Finding the Women's Space:Muslim Women and the Mosque

Cambridge Scholars Publishing
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Beyond the Hijab Debates: New Conversations on Gender, Race and Religion, 2009, First, pp. 52 - 66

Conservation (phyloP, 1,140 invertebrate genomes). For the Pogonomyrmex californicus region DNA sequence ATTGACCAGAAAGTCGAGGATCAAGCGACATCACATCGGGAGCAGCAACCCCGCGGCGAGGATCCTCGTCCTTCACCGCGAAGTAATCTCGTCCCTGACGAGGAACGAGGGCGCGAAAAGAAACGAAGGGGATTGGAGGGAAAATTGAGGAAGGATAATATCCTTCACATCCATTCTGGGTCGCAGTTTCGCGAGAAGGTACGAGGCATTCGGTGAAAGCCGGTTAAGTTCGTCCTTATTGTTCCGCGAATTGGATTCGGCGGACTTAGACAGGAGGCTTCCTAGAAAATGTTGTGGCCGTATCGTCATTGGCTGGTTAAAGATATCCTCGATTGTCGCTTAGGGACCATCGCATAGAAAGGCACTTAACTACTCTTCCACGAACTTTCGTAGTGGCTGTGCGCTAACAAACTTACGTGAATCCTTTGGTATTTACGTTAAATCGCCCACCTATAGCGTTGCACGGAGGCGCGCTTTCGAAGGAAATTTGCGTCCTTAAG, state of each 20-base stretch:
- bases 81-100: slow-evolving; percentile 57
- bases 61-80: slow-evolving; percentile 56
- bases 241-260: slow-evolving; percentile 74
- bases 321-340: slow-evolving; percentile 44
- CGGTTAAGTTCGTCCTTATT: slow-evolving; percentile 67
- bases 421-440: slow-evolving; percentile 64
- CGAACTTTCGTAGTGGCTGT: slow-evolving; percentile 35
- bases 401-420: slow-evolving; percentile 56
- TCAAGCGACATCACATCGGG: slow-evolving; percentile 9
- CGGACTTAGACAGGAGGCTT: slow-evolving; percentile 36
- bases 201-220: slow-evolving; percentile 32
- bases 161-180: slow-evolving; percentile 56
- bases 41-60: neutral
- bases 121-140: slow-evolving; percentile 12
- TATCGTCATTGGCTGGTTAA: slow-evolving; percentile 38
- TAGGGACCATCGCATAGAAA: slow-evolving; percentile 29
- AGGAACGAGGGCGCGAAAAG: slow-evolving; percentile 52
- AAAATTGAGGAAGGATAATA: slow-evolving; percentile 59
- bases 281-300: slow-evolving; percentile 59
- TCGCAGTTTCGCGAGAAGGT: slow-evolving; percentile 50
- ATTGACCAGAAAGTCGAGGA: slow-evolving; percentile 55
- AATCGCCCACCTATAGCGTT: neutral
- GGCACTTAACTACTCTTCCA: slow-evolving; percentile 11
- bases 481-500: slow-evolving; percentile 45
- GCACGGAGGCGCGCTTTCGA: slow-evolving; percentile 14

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When Muslim communities migrate, becoming minorities in western countries, a dilemma arises: should traditional norms be rigorously preserved in the new enviromnent, or should changes be allowed to adapt to the new circumstances of a society with much more liberal attitudes towards women? Muslim communities in Australia were established by first generation migrants who tended to recreate as far as possible the conditions of their home communities. In most cases, these communities made little provision for the participation of women in mosques and Islamic associations, relying on the practices of their home countries and traditional interpretations of religiOUS texts, which stressed the need for segregation of men and women and encouraged women to stay at home. Now a new generation has grown up of active, educated Australian Muslim women, many of whom are no longer prepared to be limited by the conditions of the past. This· chapter examines the participation of women in Sydney mosques and Islamic societies, and the attitudes of Imams and religious leaders towards women's involvement in religious spheres that traditionally have been reserved for men.
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